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  • Chris ORourke


Endgame. Image by Ros Kavanagh


Between a Here and a There

Misery loves company in Samuel Beckett’s "Endgame." And hates it at the same time too. In Beckett’s 1957 play from the end of the world, a world without end just keeps on going. A world where giving life an existential purpose is perhaps the most meaningless act of all. A world where God doesn’t exist, yet is held implicitly responsible for the suffering and drudgery He passes off as life. Meanwhile, there’s always distractions. Like storytelling, jokes, windows to be looked through, and some self aware theatre references. In Pan Pan’s current production, "Endgame" speaks to many contemporary concerns with its post apocalyptic, absurdist emphasis. In a production that aims high but falls short of the mark, despite a crowning turn from two marvellous maestros living discontentedly in their dustbins.

Endgame. Image by Ros Kavanagh

Narratively there’s very little to “Endgame’s” nihilistic tale of another day in the life of four people waiting around to die. Andrew Bennett’s curiously distanced Hamm, the blind centre in a universe of no time and no place, provides the curmudgeonly fulcrum around which everything and everyone revolves. None more so than his long suffering, son-like servant Clov, a man resigned to the beck and call of Hamm’s whims and whistle, ever ready to leave but never going anywhere further than the kitchen. At the opposite end of the generational divide, Hamm’s parents Nell and Nagg, a sublime Rosaleen Linehan and a mesmerising Des Keogh, live out their remaining days consigned to the scrap heap, residing in twin dustbins where they remember the jokes and stories of yesterday, whenever that was. With stories serving as distractions during everyone’s daily engagements, encounters come to approximate something resembling functioning dysfunctional relationships. Meanwhile, time marches inexorably on towards the end of all ends. Even if it seems like someone sent a lazy man to go and fetch the angel of death.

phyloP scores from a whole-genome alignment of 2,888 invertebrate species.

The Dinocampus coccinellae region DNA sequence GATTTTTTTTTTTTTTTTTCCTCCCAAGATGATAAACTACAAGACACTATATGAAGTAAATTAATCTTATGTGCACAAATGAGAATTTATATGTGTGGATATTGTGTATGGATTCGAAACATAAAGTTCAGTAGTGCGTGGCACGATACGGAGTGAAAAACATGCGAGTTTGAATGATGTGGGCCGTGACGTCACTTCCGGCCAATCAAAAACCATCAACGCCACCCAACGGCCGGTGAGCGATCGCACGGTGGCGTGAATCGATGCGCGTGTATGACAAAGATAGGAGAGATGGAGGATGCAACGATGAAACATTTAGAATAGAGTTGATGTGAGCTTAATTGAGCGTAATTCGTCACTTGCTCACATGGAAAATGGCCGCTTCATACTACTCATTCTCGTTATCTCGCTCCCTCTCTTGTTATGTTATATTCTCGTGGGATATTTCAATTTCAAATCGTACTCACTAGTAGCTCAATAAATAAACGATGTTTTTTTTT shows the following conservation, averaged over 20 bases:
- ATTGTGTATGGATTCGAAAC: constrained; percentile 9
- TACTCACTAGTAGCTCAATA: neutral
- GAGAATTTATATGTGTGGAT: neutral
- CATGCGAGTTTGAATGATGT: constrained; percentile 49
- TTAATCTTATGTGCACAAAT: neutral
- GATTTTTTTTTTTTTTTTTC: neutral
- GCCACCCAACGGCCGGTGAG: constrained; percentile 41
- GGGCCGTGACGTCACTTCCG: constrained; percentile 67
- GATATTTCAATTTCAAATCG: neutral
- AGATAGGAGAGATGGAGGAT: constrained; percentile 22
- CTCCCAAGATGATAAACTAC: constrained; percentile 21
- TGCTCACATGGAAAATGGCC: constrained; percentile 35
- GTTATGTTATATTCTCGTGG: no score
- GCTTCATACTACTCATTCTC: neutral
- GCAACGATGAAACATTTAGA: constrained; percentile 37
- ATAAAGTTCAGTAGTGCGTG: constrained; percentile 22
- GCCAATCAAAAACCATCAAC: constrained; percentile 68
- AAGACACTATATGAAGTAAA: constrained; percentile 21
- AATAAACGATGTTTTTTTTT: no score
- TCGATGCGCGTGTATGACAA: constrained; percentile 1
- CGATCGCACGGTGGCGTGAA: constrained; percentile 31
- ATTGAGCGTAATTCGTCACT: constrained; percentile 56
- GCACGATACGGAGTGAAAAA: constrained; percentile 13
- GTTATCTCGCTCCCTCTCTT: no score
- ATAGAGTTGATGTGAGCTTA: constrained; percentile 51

Endgame. Image by Ros Kavanagh

Thematically, "Endgame" is so richly layered it just keeps on giving. Even beyond director Gavin Quinn’s contemporary slant where an apocalyptic, end of days absurdism captures something of the uneasiness dominating the global, political zeitgeist. Aedín Cosgrove’s cubist styled set, showing hints of Mondrian, might subvert Beckett’s preference for a neutral time and space that could be anywhere, but it offers nothing imaginatively interesting in its place, looking like a badly constructed mural in a low budget playground, or a building clattered together from whatever hard edged, wooden objects happened to be lying about.

Endgame. Image by Ros Kavanagh

If "Endgame" deals in disharmonies of opposites, it's a disharmony reflected in performances. While Bennett makes some brave choices, they’re choices that don’t always pay off, with Hamm often sounding distanced and detached, like an omniscient narrator or an audiobook reader with a voice for radio. This might tie neatly into the storytelling themes veined throughout the play, but Bennett’s steady as she goes delivery often makes it hard to buy into Hamm’s authority. Or into believing Hamm's emotive connections, feeling too much like an idea on the page. As a result, the crucial chemistry between the ever sitting Hamm and ever standing Clov never really ignites. Leaving Morris’s hard working and world weary Clov looking adrift at times, even if Bennett and Morris manage to haul the pathos across the finish line right at the end. In contrast, Keogh and Linehan light up the stage during their brief insertions. If they have the advantage of history and chemistry on their side, it pays off handsomely, making for something deeply pleasurable as "Endgame" immediately comes alive under their auspices, before staggering off as it tries to stay on its feet.

Endgame. Image by Ros Kavanagh

If Pan Pan try to take "Endgame" somewhere that little bit different, it doesn’t always like where they want it to go. Not that "Endgame" can’t be reimagined, just here, like Hamm and Clov, it feels stuck in a somewhere between a here and a there. Yet "Endgame" has its moments, even if it doesn’t always sustain them, as it sets out to prove there’s nothing funnier than unhappiness. Something Linehan and Keogh, revealing a visceral sense of the humour and humanity that underscores Beckett’s script, play with to perfection.

“Endgame" by Samuel Beckett, presented by Pan Pan Theatre Company, runs at The Project Arts Centre until December 7.

For more information, visit Project Arts Centre or Pan Pan Theatre.

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